Atlantis Alumni

Monday, January 17, 2011

Let Them Eat Cake

Photo: a shop in Naples

Paul Krugman sums up the modern Republican Party ideology:

...the modern G.O.P. has been taken over by an ideology in which the suffering of the unfortunate isn’t a proper concern of government, and alleviating that suffering at taxpayer expense is immoral, never mind how little it costs.

It's not just the Republicans who feel that the government has no appropriate role in helping the poor, it's ingrained in the American psyche. This notion of everyone for themselves stems way back to the "rugged individualism" ethic of the pioneers, settlers, and the social Darwinists of the nineteenth century. It's nothing new.

What we've seen in the past 100 or so years were attempts to have government address the abuses, inequalities and horrors thrust upon children, the poor, and the sick that were the black side of the industrial revolution, and the ascendancy of the American ultra wealthy aristocracy on the backs of working people. Laws passed as a result of the the Progressive movement and the rise of trade unionism, the institution of the income tax, and FDR's New Deal, particularly Social Security, mark an expanded role of government. It is this expansion in the role of government that the American wealthy aristocracy and their Republican Party champions hate and which they seek to destroy. Ronald Reagan is their great patron saint. Cut taxes, cut services to the most needy, and let the chips fall where they may. This is modern day Social Darwinism.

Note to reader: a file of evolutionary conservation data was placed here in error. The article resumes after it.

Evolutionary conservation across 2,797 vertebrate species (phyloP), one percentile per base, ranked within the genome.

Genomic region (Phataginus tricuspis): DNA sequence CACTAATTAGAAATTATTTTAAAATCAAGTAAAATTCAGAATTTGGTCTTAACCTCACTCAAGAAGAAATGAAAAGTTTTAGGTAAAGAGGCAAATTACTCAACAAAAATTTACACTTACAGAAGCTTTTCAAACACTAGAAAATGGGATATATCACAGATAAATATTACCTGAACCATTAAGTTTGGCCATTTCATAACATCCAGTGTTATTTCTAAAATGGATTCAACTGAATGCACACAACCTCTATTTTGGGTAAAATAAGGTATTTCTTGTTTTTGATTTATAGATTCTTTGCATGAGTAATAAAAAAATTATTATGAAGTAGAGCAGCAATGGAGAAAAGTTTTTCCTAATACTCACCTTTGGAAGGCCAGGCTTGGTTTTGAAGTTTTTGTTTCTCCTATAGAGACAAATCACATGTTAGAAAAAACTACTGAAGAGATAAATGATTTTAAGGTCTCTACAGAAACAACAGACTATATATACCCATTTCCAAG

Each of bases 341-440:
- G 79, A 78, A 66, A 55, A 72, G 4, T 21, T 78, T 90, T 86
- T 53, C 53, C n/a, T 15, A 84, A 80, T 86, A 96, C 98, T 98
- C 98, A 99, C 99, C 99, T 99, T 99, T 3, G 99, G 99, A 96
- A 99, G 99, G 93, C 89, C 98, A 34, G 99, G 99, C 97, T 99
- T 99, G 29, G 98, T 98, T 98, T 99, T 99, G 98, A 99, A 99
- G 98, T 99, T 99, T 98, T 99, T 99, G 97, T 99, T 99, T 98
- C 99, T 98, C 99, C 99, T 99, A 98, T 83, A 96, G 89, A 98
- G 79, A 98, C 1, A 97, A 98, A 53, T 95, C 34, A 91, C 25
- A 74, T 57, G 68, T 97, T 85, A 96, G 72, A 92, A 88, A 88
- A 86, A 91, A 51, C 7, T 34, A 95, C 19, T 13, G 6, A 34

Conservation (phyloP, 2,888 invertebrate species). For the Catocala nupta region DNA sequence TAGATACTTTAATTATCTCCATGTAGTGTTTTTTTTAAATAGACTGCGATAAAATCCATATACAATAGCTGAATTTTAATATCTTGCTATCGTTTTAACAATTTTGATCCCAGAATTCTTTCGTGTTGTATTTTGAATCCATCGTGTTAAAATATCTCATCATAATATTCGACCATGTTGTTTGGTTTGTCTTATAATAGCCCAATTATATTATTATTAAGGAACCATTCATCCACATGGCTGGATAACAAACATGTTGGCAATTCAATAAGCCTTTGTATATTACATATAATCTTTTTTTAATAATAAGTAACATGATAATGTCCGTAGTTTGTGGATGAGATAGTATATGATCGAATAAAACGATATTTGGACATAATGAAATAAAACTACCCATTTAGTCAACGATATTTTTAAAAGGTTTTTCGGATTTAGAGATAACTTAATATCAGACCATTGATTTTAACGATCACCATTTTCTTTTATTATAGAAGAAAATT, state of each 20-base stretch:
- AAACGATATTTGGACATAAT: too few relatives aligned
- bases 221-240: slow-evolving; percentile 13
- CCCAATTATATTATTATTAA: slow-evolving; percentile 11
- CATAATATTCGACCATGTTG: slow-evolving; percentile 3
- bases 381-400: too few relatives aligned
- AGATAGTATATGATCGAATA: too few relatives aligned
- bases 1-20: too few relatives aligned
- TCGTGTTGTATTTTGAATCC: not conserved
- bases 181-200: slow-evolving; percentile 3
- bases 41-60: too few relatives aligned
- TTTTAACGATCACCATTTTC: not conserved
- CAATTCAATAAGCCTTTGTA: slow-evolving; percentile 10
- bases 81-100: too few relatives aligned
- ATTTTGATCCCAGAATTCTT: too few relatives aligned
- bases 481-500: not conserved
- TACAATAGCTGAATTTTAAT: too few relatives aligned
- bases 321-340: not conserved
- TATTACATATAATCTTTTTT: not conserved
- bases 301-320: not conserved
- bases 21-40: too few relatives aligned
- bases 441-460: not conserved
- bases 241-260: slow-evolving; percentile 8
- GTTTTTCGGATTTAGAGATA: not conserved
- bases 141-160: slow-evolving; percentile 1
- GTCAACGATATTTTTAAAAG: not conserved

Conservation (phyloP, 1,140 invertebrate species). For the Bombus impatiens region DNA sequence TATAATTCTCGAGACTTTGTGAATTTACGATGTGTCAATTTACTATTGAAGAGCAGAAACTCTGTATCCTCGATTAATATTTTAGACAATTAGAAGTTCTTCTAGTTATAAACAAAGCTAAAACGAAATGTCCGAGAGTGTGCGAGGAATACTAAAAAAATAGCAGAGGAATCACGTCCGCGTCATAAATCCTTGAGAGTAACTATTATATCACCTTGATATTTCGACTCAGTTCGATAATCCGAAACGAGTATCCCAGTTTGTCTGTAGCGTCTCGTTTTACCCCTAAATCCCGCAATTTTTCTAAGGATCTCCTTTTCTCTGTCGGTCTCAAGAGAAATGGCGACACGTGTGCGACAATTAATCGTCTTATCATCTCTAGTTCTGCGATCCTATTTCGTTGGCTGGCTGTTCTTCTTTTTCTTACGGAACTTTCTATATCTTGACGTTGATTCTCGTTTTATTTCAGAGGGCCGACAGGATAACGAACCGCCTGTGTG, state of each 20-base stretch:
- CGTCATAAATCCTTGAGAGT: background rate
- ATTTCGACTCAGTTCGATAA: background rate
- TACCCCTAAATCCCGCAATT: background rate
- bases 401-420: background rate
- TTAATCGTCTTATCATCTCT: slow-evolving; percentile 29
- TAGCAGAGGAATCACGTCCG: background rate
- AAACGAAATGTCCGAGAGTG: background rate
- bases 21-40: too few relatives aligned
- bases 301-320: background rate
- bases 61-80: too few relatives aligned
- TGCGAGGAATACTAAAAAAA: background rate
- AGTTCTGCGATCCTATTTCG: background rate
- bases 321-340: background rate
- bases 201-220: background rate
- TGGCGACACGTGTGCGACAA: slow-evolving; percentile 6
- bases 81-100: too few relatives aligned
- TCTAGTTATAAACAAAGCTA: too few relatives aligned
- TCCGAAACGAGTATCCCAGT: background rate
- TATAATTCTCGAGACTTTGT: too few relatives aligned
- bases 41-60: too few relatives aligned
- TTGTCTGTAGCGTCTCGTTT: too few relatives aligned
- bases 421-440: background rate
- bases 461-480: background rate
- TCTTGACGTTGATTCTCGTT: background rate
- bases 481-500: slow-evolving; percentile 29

Yet where are the voices of those who know better, who know their history, those who favor social justice? It seems as though most politicians are climbing on the same bandwagon. Rumor has it that Obama will propose cutting Social Security in his 2011 State of the Union address, his way of continuing to "work with Republicans" as he did when he agreed to their demands to extend the Bush era tax cuts to the ultra wealthy.

We're eating our own. It's end of empire time. Let them eat cake.

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